So, you selectively choose statistics that best show your conclusion.  If you've already decided that Morris is a Hall of Famer or you've already decided which party to support, you begin to look for positive statistics on your conclusion.  But just as important, for confirmation bias voters, you begin to refute any negative information about your conclusion.

With Jack Morris, it's easy, his career ERA is 3.90 and ERA+ is 105.  To explain, ERA+, it compares a players ERA to league average for a season or a career, with 100 being average.  Morris's ERA+ is 105, which means he was 5% better than average at preventing runs.  So, if you believe that Morris is a Hall of Famer then you have to explain why Morris was not very good at preventing runs.  So, the theory of pitching to the score came about.  The theory is simple, Morris would pitch to contact and generally pitch worse when his team was ahead by more runs to save his arm for the important games.  Consequently, Morris gave up a lot of runs but they were of no consequence.  Of course, this theory has largely been refuted.  So then supporters of Morris dig in deeper, they then say that if you just exclude his last two seasons, then you'll see that his ERA isn't all that terrible.  But that changes the pitching to the score argument.  Consistency is not guaranteed with confirmation bias.

So, attempting to refute or ignore negative information may provide you with inconsistencies.  But your conclusion is still around.  You still believe that you should vote a certain way even if someone shows you the flaw.  You begin to say that things have bias or do not tell the whole story.  After all, your defensive bias begins to kick in and you begin to merely shutdown.  That's confirmation bias voting.  It's very popular.  It is the way the majority of people vote.

Think about most of your friends who post things on Facebook about politics.  When you try to refute their claims, are they willing to actually read or learn or do they dismiss it out of hand because of perceived bias?  The fact is, most people are not willing to take that next step to actually learn about issues but would rather read articles or stories reinforcing an already entrenched worldview.  Real learning and real discussion takes place when you're allowing evidence that is hostile to your worldview in.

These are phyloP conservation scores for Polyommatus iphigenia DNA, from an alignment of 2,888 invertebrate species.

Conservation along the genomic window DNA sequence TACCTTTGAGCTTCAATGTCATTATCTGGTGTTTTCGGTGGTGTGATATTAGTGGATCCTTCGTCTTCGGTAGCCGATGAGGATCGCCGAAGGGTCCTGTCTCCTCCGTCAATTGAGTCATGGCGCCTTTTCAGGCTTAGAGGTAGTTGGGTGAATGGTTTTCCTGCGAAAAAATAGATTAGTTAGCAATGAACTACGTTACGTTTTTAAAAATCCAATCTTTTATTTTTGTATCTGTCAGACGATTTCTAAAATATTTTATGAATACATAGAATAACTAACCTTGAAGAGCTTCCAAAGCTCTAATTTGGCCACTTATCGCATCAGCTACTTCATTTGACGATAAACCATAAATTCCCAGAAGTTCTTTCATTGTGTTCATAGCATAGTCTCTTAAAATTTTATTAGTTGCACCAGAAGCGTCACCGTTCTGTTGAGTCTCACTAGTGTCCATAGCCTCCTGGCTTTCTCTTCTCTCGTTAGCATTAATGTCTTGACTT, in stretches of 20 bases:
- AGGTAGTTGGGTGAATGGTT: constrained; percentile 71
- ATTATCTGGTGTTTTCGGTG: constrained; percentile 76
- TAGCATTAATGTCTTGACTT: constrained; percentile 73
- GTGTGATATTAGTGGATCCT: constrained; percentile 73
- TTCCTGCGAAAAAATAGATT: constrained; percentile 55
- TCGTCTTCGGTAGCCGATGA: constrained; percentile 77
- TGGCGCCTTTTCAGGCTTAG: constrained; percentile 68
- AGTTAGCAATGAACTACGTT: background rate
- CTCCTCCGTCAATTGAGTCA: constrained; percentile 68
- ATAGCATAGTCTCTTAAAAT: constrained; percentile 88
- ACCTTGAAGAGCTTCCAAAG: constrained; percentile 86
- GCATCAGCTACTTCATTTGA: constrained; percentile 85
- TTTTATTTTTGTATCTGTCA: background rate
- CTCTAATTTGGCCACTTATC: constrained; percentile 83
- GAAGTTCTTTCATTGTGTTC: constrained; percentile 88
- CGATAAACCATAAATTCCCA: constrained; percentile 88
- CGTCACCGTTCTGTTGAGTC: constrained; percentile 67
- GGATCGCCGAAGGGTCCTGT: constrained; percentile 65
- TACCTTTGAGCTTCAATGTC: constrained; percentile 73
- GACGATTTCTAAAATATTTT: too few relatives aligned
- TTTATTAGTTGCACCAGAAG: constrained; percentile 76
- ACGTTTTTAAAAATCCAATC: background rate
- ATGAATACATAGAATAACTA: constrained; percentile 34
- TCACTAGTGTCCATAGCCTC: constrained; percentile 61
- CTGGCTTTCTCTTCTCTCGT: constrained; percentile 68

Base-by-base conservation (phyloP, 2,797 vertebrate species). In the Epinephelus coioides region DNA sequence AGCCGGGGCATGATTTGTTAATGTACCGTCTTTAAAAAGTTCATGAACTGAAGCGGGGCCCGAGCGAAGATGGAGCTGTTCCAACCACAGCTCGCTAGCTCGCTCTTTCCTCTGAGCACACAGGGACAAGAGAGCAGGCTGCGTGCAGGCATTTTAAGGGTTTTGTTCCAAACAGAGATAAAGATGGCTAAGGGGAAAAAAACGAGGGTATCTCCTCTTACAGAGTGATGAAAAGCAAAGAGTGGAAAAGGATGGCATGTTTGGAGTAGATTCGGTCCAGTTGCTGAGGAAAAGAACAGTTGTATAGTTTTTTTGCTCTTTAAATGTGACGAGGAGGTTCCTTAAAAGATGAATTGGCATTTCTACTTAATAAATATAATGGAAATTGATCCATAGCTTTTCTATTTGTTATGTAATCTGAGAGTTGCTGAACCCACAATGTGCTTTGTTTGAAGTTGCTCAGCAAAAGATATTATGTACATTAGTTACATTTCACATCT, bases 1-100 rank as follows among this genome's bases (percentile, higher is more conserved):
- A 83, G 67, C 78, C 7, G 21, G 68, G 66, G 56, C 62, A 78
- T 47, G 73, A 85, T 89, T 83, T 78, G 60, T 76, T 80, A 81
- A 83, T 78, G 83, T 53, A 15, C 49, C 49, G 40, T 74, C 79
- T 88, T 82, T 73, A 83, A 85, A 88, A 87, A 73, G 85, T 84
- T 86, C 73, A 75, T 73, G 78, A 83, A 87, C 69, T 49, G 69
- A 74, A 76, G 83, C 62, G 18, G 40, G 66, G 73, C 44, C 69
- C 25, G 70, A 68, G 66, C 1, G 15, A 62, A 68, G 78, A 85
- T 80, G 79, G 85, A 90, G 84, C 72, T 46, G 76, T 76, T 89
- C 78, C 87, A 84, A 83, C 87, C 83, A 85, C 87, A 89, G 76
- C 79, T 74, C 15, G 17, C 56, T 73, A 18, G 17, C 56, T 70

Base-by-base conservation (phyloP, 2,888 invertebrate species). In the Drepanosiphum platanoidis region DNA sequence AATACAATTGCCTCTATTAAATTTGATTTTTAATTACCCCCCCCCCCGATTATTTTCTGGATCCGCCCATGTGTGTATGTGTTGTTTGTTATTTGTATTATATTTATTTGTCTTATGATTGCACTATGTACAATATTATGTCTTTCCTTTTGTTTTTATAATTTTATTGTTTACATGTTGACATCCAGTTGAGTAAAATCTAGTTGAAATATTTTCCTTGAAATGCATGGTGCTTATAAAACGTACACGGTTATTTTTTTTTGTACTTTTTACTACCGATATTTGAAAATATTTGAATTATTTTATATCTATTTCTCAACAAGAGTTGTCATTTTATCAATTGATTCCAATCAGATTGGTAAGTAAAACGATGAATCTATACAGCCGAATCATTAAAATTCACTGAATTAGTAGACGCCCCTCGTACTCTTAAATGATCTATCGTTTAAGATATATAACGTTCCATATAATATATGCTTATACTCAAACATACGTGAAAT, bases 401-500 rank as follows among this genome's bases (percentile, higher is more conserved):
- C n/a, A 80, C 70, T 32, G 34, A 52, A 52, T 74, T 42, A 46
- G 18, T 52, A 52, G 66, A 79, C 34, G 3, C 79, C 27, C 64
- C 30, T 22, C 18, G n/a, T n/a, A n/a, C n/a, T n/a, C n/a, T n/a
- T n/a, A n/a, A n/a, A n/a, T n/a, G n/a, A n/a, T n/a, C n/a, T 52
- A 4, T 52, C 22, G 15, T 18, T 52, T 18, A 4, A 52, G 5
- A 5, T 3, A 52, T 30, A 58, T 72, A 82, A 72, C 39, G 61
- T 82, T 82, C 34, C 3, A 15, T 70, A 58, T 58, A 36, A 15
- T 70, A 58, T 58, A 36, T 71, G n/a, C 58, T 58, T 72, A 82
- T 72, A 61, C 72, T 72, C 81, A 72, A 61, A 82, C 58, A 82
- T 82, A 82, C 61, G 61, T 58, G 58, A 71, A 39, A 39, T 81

That's the type of voting we should have.  We should take in as much information as possible.  We should allow the information dictate our conclusion.  Instead of the other way around.  For baseball, you should look at wins, innings pitched, home runs allowed, Wins Above Replacement, how he did against his peers, how he compares, postseason play, all of it.  For politics, we absolutely need to take in as much information as possible and allow it to inform instead of persuade.  But that's a pipe dream.

And Jack Morris is not a Hall of Famer.  


  1. If it's a pipe dream that people will inform themselves and vote based on facts alone, and, as you write in your previous post, huge portions of the voting population believe conspiracy theories, why do you want to increase voter participation? Shouldn't you want to discourage these people from voting?

  2. Rational choice theory would suggest I should discourage other people from voting. In fact, all informed voters should discourage uninformed voters from voting. Rational choice theory also suggests that you shouldn't vote. You are not likely to influence an election. You are way more likely to die in a car accident than you are to influence an election.

    But people who vote are more likely to have political discussions or do research and vice versa. We'll never have a fully participatory or fully informed electorate. But we can improve. Just because a majority of people will engage in confirmation bias voting, as I call it above, doesn't mean that some of the people who are newly informed won't actually vote based on facts.

    But as to why I think it is important? With more people even being marginally more informed, maybe they'll find new politicians who will do a better job representing them. Maybe they'll find a new issue or cause to support.

    It will get frustrating, sure, as people believe some ridiculous claims but they may also introduce us to new ideas or claims that were ignored before. They may vote for a ridiculous person but if enough people vote for that person, whatever issue that they represent may become salient.

    We have real world examples of this, such as 1992 with Ross Perot bringing up trade and in 1996 with NAFTA. Issues that were not on the table to begin with. Or a more recent one would be in 2008 where healthcare became a large issue in the Democratic primary debates.

    I got kind of rambly but that is my answer.